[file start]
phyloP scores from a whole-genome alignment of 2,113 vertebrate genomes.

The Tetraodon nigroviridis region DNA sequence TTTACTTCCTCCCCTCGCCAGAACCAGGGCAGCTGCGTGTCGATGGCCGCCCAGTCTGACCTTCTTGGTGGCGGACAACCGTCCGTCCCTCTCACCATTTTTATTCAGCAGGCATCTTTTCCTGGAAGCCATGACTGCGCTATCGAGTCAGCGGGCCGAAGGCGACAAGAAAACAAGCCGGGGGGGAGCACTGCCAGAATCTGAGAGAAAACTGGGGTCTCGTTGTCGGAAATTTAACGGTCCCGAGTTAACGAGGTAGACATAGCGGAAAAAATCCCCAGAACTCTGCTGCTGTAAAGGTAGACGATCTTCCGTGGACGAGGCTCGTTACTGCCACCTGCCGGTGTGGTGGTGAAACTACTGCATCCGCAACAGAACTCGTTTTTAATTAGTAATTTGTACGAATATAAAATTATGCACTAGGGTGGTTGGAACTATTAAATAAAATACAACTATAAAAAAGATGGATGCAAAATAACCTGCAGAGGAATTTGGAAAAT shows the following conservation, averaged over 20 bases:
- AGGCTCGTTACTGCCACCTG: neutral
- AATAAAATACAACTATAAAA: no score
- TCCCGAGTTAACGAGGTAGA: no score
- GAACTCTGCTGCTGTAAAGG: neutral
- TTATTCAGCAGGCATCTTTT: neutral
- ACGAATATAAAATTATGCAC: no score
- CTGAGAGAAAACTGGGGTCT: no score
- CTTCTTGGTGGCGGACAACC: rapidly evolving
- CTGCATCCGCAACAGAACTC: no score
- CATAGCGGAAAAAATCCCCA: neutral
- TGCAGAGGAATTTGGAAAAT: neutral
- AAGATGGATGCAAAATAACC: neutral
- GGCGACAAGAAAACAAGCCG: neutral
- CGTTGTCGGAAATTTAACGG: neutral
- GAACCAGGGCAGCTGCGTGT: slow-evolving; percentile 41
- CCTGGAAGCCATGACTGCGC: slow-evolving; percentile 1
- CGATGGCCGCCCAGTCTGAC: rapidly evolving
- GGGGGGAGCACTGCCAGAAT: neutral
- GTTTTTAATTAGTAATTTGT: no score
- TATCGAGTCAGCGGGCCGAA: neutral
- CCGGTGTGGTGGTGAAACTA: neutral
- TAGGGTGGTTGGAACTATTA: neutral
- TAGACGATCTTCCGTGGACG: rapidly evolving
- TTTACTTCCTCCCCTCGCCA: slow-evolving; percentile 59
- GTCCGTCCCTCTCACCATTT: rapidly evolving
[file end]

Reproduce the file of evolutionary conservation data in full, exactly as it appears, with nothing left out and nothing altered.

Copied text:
phyloP scores from a whole-genome alignment of 2,113 vertebrate genomes.

The Tetraodon nigroviridis region DNA sequence TTTACTTCCTCCCCTCGCCAGAACCAGGGCAGCTGCGTGTCGATGGCCGCCCAGTCTGACCTTCTTGGTGGCGGACAACCGTCCGTCCCTCTCACCATTTTTATTCAGCAGGCATCTTTTCCTGGAAGCCATGACTGCGCTATCGAGTCAGCGGGCCGAAGGCGACAAGAAAACAAGCCGGGGGGGAGCACTGCCAGAATCTGAGAGAAAACTGGGGTCTCGTTGTCGGAAATTTAACGGTCCCGAGTTAACGAGGTAGACATAGCGGAAAAAATCCCCAGAACTCTGCTGCTGTAAAGGTAGACGATCTTCCGTGGACGAGGCTCGTTACTGCCACCTGCCGGTGTGGTGGTGAAACTACTGCATCCGCAACAGAACTCGTTTTTAATTAGTAATTTGTACGAATATAAAATTATGCACTAGGGTGGTTGGAACTATTAAATAAAATACAACTATAAAAAAGATGGATGCAAAATAACCTGCAGAGGAATTTGGAAAAT shows the following conservation, averaged over 20 bases:
- AGGCTCGTTACTGCCACCTG: neutral
- AATAAAATACAACTATAAAA: no score
- TCCCGAGTTAACGAGGTAGA: no score
- GAACTCTGCTGCTGTAAAGG: neutral
- TTATTCAGCAGGCATCTTTT: neutral
- ACGAATATAAAATTATGCAC: no score
- CTGAGAGAAAACTGGGGTCT: no score
- CTTCTTGGTGGCGGACAACC: rapidly evolving
- CTGCATCCGCAACAGAACTC: no score
- CATAGCGGAAAAAATCCCCA: neutral
- TGCAGAGGAATTTGGAAAAT: neutral
- AAGATGGATGCAAAATAACC: neutral
- GGCGACAAGAAAACAAGCCG: neutral
- CGTTGTCGGAAATTTAACGG: neutral
- GAACCAGGGCAGCTGCGTGT: slow-evolving; percentile 41
- CCTGGAAGCCATGACTGCGC: slow-evolving; percentile 1
- CGATGGCCGCCCAGTCTGAC: rapidly evolving
- GGGGGGAGCACTGCCAGAAT: neutral
- GTTTTTAATTAGTAATTTGT: no score
- TATCGAGTCAGCGGGCCGAA: neutral
- CCGGTGTGGTGGTGAAACTA: neutral
- TAGGGTGGTTGGAACTATTA: neutral
- TAGACGATCTTCCGTGGACG: rapidly evolving
- TTTACTTCCTCCCCTCGCCA: slow-evolving; percentile 59
- GTCCGTCCCTCTCACCATTT: rapidly evolving